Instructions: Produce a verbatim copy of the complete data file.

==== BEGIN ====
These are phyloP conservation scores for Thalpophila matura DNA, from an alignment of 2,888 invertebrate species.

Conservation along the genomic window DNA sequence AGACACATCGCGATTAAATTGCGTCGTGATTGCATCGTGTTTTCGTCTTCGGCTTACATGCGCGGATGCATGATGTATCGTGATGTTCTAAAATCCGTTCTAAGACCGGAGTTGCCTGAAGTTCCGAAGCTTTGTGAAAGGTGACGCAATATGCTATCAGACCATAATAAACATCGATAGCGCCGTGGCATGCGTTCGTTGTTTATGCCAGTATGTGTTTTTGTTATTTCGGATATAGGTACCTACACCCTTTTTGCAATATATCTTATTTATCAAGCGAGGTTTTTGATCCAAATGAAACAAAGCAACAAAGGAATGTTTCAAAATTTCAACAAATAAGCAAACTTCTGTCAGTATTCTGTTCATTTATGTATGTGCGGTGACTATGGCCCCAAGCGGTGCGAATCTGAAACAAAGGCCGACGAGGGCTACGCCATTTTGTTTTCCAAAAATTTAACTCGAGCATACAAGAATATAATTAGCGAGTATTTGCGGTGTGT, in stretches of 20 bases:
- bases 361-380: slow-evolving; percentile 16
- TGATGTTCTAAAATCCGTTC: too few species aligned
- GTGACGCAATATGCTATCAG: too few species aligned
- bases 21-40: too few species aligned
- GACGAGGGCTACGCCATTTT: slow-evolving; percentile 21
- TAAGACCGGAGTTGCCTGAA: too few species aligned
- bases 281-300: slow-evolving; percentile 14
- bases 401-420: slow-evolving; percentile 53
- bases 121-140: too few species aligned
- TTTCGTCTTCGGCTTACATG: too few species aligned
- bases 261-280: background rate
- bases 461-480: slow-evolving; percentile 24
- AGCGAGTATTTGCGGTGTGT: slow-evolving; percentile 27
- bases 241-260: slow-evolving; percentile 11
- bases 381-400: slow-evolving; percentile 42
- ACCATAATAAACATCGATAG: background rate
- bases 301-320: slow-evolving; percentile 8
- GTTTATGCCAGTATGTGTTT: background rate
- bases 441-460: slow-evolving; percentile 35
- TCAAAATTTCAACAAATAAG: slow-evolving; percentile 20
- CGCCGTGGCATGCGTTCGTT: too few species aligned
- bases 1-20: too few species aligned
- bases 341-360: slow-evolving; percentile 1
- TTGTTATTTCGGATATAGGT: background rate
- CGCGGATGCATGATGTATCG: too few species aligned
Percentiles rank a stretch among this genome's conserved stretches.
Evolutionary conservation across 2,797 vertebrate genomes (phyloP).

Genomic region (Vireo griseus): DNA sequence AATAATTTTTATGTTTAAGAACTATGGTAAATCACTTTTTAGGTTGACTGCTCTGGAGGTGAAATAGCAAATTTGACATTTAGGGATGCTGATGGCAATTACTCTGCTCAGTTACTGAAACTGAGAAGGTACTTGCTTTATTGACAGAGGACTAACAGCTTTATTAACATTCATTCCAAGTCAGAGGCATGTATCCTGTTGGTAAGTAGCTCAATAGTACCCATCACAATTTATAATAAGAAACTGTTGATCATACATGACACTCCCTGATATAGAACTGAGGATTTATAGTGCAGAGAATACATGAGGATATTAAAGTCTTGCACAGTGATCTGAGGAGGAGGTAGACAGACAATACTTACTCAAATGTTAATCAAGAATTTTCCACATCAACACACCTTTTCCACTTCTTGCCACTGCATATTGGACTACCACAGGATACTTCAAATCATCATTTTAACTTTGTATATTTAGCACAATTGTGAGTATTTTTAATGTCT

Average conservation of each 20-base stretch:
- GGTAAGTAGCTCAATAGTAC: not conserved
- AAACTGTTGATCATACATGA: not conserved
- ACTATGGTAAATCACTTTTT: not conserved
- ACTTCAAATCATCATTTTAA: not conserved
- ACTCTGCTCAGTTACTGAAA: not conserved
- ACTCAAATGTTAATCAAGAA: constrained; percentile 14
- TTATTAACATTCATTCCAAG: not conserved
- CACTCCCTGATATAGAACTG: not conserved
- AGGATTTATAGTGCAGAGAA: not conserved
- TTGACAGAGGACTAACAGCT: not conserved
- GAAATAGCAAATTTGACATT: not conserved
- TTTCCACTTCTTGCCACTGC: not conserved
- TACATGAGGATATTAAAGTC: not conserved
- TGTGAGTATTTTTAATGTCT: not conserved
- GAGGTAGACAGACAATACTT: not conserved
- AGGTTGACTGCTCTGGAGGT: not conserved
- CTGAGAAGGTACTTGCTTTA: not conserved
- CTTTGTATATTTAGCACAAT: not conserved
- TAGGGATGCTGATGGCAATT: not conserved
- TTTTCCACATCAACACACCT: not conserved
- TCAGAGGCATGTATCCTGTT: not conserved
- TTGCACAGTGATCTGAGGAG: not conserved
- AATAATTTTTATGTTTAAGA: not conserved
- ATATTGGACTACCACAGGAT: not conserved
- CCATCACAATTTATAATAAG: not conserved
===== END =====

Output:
These are phyloP conservation scores for Thalpophila matura DNA, from an alignment of 2,888 invertebrate species.

Conservation along the genomic window DNA sequence AGACACATCGCGATTAAATTGCGTCGTGATTGCATCGTGTTTTCGTCTTCGGCTTACATGCGCGGATGCATGATGTATCGTGATGTTCTAAAATCCGTTCTAAGACCGGAGTTGCCTGAAGTTCCGAAGCTTTGTGAAAGGTGACGCAATATGCTATCAGACCATAATAAACATCGATAGCGCCGTGGCATGCGTTCGTTGTTTATGCCAGTATGTGTTTTTGTTATTTCGGATATAGGTACCTACACCCTTTTTGCAATATATCTTATTTATCAAGCGAGGTTTTTGATCCAAATGAAACAAAGCAACAAAGGAATGTTTCAAAATTTCAACAAATAAGCAAACTTCTGTCAGTATTCTGTTCATTTATGTATGTGCGGTGACTATGGCCCCAAGCGGTGCGAATCTGAAACAAAGGCCGACGAGGGCTACGCCATTTTGTTTTCCAAAAATTTAACTCGAGCATACAAGAATATAATTAGCGAGTATTTGCGGTGTGT, in stretches of 20 bases:
- bases 361-380: slow-evolving; percentile 16
- TGATGTTCTAAAATCCGTTC: too few species aligned
- GTGACGCAATATGCTATCAG: too few species aligned
- bases 21-40: too few species aligned
- GACGAGGGCTACGCCATTTT: slow-evolving; percentile 21
- TAAGACCGGAGTTGCCTGAA: too few species aligned
- bases 281-300: slow-evolving; percentile 14
- bases 401-420: slow-evolving; percentile 53
- bases 121-140: too few species aligned
- TTTCGTCTTCGGCTTACATG: too few species aligned
- bases 261-280: background rate
- bases 461-480: slow-evolving; percentile 24
- AGCGAGTATTTGCGGTGTGT: slow-evolving; percentile 27
- bases 241-260: slow-evolving; percentile 11
- bases 381-400: slow-evolving; percentile 42
- ACCATAATAAACATCGATAG: background rate
- bases 301-320: slow-evolving; percentile 8
- GTTTATGCCAGTATGTGTTT: background rate
- bases 441-460: slow-evolving; percentile 35
- TCAAAATTTCAACAAATAAG: slow-evolving; percentile 20
- CGCCGTGGCATGCGTTCGTT: too few species aligned
- bases 1-20: too few species aligned
- bases 341-360: slow-evolving; percentile 1
- TTGTTATTTCGGATATAGGT: background rate
- CGCGGATGCATGATGTATCG: too few species aligned
Percentiles rank a stretch among this genome's conserved stretches.
Evolutionary conservation across 2,797 vertebrate genomes (phyloP).

Genomic region (Vireo griseus): DNA sequence AATAATTTTTATGTTTAAGAACTATGGTAAATCACTTTTTAGGTTGACTGCTCTGGAGGTGAAATAGCAAATTTGACATTTAGGGATGCTGATGGCAATTACTCTGCTCAGTTACTGAAACTGAGAAGGTACTTGCTTTATTGACAGAGGACTAACAGCTTTATTAACATTCATTCCAAGTCAGAGGCATGTATCCTGTTGGTAAGTAGCTCAATAGTACCCATCACAATTTATAATAAGAAACTGTTGATCATACATGACACTCCCTGATATAGAACTGAGGATTTATAGTGCAGAGAATACATGAGGATATTAAAGTCTTGCACAGTGATCTGAGGAGGAGGTAGACAGACAATACTTACTCAAATGTTAATCAAGAATTTTCCACATCAACACACCTTTTCCACTTCTTGCCACTGCATATTGGACTACCACAGGATACTTCAAATCATCATTTTAACTTTGTATATTTAGCACAATTGTGAGTATTTTTAATGTCT

Average conservation of each 20-base stretch:
- GGTAAGTAGCTCAATAGTAC: not conserved
- AAACTGTTGATCATACATGA: not conserved
- ACTATGGTAAATCACTTTTT: not conserved
- ACTTCAAATCATCATTTTAA: not conserved
- ACTCTGCTCAGTTACTGAAA: not conserved
- ACTCAAATGTTAATCAAGAA: constrained; percentile 14
- TTATTAACATTCATTCCAAG: not conserved
- CACTCCCTGATATAGAACTG: not conserved
- AGGATTTATAGTGCAGAGAA: not conserved
- TTGACAGAGGACTAACAGCT: not conserved
- GAAATAGCAAATTTGACATT: not conserved
- TTTCCACTTCTTGCCACTGC: not conserved
- TACATGAGGATATTAAAGTC: not conserved
- TGTGAGTATTTTTAATGTCT: not conserved
- GAGGTAGACAGACAATACTT: not conserved
- AGGTTGACTGCTCTGGAGGT: not conserved
- CTGAGAAGGTACTTGCTTTA: not conserved
- CTTTGTATATTTAGCACAAT: not conserved
- TAGGGATGCTGATGGCAATT: not conserved
- TTTTCCACATCAACACACCT: not conserved
- TCAGAGGCATGTATCCTGTT: not conserved
- TTGCACAGTGATCTGAGGAG: not conserved
- AATAATTTTTATGTTTAAGA: not conserved
- ATATTGGACTACCACAGGAT: not conserved
- CCATCACAATTTATAATAAG: not conserved